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RIO

The Magic Behind The Magic
Creating the magical world of RIO and its characters presented innumerable challenges to the scientists, animators, artists, modelers, riggers, 3D, and effects teams at Blue Sky Studios. Rendering the winged leads and creating their performances was a key focus. "We wanted to create intricate performances for Blu, Jewel, Nico, Pedro, Rafael and the other birds,” says Saldanha. During the production's early stages, several of the filmmakers visited the world-famous Bronx Zoo, where they observed how birds moved, used their feathers, and turned their heads – in short all the "quirks” that make birds, birds.

The trip revealed some surprising human-like behaviors among the birds, such as their penchant for hugging, or at least returning hugs from their trainers. The birds and trainers also worked hard to understand one another – perhaps inspiring ideas for the Blu-Linda friendship.

Blue Sky came up with a new feather-renderer called a Ruffle Deformer, which allowed the animators to pose and shape the feathers with unprecedented control, adding important levels of performance to the characters. Saldanha wanted RIO's birds to look and feel like actual Brazilian species, with wings that were recognizable but that could also take on a subtle and stylized hand shape to heighten the characters' expressiveness.

The Blue Sky Studios Materials group put the blue in Blu – coloring each feather, then adding detail, highlights and surface textures, such as his beak's scratches, chips and dings.

The film's human characters were equally challenging to render. Blue Sky hadn't created human forms since the first "Ice Age” picture – and those lacked significant emotions and speech. To meet those challenges for RIO, the studio's lighting department developed a new way to render skin, making it feel alive, fresh and realistic on the exaggerated, stylized features of Linda, Tulio and other principal human characters.

Renowned live action cinematographer Renato Falcão came aboard RIO early in pre-production. His work facilitated more elaborate, fluid and realistic camera movements than were previously possible. Falcão also experimented with different lenses and studied what a live action motion picture camera could reveal about depth of field, and how that information could be incorporated into the staging of the action and characters of this animated film.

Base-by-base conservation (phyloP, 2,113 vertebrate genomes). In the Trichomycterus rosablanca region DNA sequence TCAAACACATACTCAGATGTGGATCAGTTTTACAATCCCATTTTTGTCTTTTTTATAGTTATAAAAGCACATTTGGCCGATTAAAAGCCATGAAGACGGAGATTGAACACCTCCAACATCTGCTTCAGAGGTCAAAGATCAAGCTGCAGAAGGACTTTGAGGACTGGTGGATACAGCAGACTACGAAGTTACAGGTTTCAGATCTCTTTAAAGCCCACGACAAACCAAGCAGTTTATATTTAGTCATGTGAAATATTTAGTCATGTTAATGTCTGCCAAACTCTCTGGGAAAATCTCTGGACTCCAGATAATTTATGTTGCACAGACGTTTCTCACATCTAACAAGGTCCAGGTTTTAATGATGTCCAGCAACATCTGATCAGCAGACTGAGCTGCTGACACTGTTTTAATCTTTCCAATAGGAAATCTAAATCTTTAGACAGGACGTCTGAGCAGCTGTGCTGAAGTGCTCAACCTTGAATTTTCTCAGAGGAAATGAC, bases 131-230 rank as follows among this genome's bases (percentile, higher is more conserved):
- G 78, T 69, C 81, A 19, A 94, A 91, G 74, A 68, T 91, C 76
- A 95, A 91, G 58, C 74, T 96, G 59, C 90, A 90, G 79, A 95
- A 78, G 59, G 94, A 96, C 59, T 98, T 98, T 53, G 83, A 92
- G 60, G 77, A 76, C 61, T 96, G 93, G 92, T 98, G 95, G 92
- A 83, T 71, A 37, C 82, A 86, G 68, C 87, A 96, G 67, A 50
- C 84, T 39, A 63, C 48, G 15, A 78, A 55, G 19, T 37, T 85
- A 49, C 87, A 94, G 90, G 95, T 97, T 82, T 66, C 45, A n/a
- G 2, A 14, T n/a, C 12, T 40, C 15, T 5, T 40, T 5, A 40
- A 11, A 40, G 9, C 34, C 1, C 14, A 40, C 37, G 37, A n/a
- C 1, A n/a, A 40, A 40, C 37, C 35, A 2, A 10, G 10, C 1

RIO is Blue Sky Studios' second 3D feature (following 2009's "Ice Age: Dawn of the Dinosaurs”), and while the filmmakers remind us that a story and characters must stand on their own in 2D or 3D, a richer and more immersive experience is in store for those who see the film in a 3D-equipped auditorium. With RIO, the Blue Sky stereoscopic team embedded the 3D procedures within – and kept imagery layered throughout – the entire production pipeline, including the early stages of animation. "The 3D for RIO is part of the fabric of the story,” says stereoscopic supervisor Jayme Wilkinson. "Audiences will be able to experience more of the action and emotion. We've really pushed the depth of field and immersive qualities.”

Wilkinson elaborates on the methods that facilitated this added richness: "We developed tools allowing us to capture each shot with multiple stereo camera rigs, providing additional flexibility in dialing into space we needed and removing space we didn't. The 3D landscape in RIO looks like one detailed and immersive world, and not two or three different ones.”

Whether watching RIO in 2D or 3D, audiences will experience a world, says George Lopez, "that is nothing less than a wonderful character in itself. Rio draws things out of you and opens your eyes.” Saldanha and his teams capture the region's vastness, including landmarks like Corcovado, Sugar Loaf Mountain, the Sambadome; as well as its jungles, villas, cityscapes, beaches and water. Unlike the fantastical worlds Blue Sky created in the "Ice Age” pictures, "Dr. Seuss' Horton Hears a Who,” and "Robots,” RIO's Rio is a known place, so the filmmakers had to be especially creative in rendering a city that would be visually exciting, colorful, stylized and wondrous, yet remain recognizable as the familiar Brazilian metropolis.

For these artists, filmmakers and technicians, as well as for the cast members, the experience of making RIO mirrored the journey undertaken by the film's principal characters. "RIO is all about getting out of your own way and pushing expectations aside – of being in the moment and letting yourself fly,” sums up Anne Hathaway.

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